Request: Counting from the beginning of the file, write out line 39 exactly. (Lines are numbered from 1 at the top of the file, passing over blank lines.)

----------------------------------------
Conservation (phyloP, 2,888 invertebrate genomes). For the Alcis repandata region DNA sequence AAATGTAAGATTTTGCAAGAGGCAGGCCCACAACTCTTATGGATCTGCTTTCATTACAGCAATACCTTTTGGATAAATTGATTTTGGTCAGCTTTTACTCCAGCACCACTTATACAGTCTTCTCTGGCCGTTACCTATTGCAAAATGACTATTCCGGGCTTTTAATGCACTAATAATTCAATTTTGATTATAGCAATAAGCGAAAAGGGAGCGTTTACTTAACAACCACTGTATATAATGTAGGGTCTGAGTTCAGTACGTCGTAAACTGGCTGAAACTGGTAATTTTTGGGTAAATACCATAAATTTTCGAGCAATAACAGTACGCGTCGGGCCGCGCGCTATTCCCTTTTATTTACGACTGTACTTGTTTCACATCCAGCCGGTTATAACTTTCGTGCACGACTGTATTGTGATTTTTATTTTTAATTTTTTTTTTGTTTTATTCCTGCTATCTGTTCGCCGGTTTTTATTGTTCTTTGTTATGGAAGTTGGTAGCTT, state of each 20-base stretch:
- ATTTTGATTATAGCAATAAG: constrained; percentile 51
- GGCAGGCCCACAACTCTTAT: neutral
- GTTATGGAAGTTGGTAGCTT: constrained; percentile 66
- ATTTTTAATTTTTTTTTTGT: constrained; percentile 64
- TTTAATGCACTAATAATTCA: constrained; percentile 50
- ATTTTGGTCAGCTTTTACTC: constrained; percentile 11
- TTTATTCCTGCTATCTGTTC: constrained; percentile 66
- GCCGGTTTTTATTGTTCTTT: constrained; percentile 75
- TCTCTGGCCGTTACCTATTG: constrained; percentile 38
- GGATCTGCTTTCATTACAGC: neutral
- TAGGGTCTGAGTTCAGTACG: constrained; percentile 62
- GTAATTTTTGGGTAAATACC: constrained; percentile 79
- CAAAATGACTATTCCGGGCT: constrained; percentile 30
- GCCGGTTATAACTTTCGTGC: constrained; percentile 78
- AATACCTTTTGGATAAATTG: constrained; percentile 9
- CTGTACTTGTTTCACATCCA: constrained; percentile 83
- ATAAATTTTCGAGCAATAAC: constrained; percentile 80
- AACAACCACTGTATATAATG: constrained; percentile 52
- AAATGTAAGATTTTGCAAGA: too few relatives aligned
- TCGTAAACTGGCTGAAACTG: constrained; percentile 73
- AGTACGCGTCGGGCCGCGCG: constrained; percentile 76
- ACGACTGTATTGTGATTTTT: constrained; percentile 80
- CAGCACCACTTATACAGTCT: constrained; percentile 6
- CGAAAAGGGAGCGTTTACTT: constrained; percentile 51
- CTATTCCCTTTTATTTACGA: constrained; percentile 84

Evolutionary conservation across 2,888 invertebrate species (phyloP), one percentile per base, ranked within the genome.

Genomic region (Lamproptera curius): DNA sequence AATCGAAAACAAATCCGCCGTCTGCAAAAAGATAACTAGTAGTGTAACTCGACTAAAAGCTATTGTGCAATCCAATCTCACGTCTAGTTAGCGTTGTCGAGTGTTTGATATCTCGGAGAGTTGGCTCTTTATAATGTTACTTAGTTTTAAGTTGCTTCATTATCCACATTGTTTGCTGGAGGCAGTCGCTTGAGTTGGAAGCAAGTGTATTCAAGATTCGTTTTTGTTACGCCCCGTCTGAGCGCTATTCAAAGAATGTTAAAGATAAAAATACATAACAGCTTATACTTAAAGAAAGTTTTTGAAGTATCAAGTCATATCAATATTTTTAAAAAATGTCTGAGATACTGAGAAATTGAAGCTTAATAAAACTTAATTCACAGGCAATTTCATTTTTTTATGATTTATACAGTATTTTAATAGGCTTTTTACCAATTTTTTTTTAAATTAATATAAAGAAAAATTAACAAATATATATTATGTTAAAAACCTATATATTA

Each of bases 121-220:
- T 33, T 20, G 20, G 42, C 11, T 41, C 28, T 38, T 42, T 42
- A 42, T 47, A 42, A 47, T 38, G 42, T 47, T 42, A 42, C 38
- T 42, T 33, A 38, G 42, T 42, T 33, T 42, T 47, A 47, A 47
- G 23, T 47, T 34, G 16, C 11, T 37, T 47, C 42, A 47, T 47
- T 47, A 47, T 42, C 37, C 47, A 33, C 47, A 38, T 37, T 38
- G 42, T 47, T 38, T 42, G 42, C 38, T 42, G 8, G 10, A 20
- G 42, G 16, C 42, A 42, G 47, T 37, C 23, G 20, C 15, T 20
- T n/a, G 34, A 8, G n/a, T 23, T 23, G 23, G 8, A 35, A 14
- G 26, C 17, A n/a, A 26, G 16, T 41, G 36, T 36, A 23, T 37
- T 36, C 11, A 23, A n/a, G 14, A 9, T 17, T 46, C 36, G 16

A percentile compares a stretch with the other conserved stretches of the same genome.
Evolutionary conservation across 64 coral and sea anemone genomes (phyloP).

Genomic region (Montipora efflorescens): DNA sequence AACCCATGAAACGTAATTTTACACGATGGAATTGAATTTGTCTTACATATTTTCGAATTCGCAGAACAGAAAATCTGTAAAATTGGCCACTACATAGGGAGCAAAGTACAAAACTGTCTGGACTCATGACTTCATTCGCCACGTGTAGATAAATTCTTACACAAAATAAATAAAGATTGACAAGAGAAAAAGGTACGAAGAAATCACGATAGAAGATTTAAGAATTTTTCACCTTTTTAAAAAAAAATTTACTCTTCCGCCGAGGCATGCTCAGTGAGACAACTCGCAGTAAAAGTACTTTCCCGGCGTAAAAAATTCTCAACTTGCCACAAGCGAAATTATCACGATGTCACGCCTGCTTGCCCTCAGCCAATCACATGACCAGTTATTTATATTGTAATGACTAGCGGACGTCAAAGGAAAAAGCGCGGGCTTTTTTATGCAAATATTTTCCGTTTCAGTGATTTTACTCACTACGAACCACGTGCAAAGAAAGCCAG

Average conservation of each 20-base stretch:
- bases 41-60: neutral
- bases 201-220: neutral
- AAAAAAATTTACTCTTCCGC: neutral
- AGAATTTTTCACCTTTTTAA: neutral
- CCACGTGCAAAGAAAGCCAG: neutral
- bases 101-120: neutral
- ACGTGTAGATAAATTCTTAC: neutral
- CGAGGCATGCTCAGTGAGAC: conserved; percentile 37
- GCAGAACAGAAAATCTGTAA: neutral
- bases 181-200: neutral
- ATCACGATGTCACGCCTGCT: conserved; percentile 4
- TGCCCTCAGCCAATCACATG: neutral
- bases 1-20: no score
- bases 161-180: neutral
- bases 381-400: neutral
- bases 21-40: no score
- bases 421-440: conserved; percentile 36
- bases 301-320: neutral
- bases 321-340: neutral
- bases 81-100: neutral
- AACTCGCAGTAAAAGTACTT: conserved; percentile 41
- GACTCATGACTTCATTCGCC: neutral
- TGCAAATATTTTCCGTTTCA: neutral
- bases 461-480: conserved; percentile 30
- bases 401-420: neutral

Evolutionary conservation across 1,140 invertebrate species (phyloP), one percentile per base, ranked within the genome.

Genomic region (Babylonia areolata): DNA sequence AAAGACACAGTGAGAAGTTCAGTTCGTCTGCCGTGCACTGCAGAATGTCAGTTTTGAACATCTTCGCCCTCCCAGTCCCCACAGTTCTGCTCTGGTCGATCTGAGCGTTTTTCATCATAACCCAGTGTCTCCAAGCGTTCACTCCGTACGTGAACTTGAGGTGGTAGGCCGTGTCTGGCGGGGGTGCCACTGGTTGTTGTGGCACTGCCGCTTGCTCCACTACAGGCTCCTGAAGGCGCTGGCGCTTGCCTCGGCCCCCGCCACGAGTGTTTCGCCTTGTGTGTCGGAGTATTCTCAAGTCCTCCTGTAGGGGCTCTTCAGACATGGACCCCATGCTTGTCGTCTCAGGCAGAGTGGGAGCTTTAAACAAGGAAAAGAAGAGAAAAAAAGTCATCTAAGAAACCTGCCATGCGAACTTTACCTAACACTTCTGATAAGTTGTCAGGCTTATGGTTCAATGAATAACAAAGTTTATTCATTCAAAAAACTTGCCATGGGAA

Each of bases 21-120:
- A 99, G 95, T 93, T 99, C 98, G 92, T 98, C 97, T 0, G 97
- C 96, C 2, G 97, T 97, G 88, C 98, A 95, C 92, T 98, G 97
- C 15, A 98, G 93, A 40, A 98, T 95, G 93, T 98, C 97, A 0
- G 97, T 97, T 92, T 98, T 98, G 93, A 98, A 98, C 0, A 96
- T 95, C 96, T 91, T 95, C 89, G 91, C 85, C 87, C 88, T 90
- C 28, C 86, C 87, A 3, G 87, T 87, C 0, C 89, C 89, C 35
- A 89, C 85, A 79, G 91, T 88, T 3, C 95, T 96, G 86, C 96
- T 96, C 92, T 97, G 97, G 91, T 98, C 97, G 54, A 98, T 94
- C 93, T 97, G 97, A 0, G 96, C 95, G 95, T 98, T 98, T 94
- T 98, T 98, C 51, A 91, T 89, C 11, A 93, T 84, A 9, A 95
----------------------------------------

- T 36, C 11, A 23, A n/a, G 14, A 9, T 17, T 46, C 36, G 16